The good news is that I’ve seen firsthand how many UGA students are strongly supportive of free speech and also fully capable of grappling with the nuances and challenges of a robust free speech environment.
I recently had the opportunity to attend a discussion among nearly 100 UGA undergraduate and graduate students about the role the First Amendment plays in their own lives, at UGA, and beyond. During the conversation, hosted by the Freedom Forum, the students talked about press freedom (including for student newspapers), the free speech environment on campus, and how, if at all, campus administrators should get involved. These students felt that the First Amendment is critical in protecting students’ freedom to express themselves — even if it means living with the social consequences and potential backlash for voicing a dissenting opinion.
I was deeply encouraged to see that the results of the FIRE rankings did not seem to entirely reflect reality as UGA students engaged seriously with issues of the First Amendment. However, it’s a good reminder that fostering an environment of free speech requires intentional, ongoing work by all of us: administrators, educators, and students.
Universities have a responsibility to support both students and faculty in having open and respectful discussions in class and on campus without fear of retribution. Introducing strategies for facilitating constructive discussions around sensitive or controversial topics can be a valuable resource for campus educators and students alike. This might include, for example, introduction to discussion techniques like Reflective Structured Dialogue, which is an approach that moves people away from defensively arguing their position and instead uses “curious questions” to unpack and critique each side’s viewpoint.
Relatedly, faculty and campus leaders should be intentional and consistent about encouraging and thanking students for sharing divergent viewpoints, irrespective of whether they agree with the substance. As the Supreme Court noted in Keyishian v. Board of Regents in 1967, the classroom is a “marketplace of ideas” and America’s future depends on its leaders having been exposed to a “robust exchange of ideas” and “a multitude of tongues.” This is no less true today than it was 50 years ago.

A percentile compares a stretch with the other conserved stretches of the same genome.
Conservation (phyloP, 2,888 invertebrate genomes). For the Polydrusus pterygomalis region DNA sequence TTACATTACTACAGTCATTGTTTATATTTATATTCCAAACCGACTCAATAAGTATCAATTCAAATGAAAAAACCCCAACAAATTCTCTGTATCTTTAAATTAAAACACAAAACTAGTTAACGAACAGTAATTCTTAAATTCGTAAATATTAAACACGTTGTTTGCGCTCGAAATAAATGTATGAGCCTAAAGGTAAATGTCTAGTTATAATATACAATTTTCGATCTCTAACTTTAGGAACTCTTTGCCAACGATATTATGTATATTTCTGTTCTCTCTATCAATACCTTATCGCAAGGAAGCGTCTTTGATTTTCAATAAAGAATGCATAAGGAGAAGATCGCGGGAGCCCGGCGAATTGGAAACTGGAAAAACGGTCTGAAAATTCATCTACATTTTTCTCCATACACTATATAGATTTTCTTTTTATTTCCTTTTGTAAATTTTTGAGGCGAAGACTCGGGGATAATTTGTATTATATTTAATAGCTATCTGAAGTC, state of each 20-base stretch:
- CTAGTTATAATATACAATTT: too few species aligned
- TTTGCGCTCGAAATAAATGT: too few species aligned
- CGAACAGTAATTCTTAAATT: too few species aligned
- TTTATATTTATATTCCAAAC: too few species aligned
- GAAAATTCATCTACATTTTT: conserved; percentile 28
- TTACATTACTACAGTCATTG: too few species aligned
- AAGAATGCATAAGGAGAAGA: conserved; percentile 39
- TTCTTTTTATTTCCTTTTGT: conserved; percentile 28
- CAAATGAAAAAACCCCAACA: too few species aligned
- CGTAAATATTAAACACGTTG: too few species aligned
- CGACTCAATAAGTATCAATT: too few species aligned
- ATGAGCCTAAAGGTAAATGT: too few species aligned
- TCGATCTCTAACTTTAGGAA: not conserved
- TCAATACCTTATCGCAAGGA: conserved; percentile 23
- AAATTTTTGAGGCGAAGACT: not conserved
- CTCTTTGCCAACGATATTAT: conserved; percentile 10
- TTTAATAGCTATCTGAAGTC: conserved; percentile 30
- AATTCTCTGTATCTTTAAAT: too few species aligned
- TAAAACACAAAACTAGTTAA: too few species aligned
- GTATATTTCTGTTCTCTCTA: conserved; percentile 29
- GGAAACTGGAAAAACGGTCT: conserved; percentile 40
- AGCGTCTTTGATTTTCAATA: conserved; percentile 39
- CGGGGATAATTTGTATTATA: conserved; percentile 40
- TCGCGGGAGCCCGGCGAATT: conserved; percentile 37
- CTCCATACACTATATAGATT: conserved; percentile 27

But just as important as university employees fostering a culture of free speech, students themselves can greatly contribute to a climate of free expression by mustering the courage to speak up in principled dissent when they do not agree with the majority view, affirming their peers who take this brave step, and resisting the urge to “cancel” fellow students who disagree with them.
The importance of protecting robust and dynamic free speech at our universities echoes well beyond the campus boundaries. At a time when growing numbers of Americans say that our system of democracy is under threat, ensuring that our nation’s young people keenly understand and respect our constitutional freedoms is more important now than ever. Indeed, educational institutions have a critical, central role to play in instilling those values. This is especially true in Georgia, which was ground zero for various schemes to overturn the results of the 2020 election and remains a key battleground state in our electoral democracy.
During the event hosted by the Freedom Forum, we saw hopeful evidence that engaging students in dialogue around free speech issues really moves the needle. Among the students who participated in the session and completed a survey afterward, 60% indicated they felt more confident sharing their opinions online, and 57% said they were more likely to have a conversation with someone they disagree with politically.
By scaling up opportunities for dialogue around the importance of free expression and how it plays a role in our students’ lives, we empower them to speak out, even when they are not sure how they will be received, and teach them to respect the speech rights of their peers, even when they disagree. By graduating good stewards of the First Amendment, we equip students to be better informed citizens and leaders in bridging the divides that hamstring our country today.
The author of this guest column, Clare R. Norins, is a professor at the University of Georgia School of Law.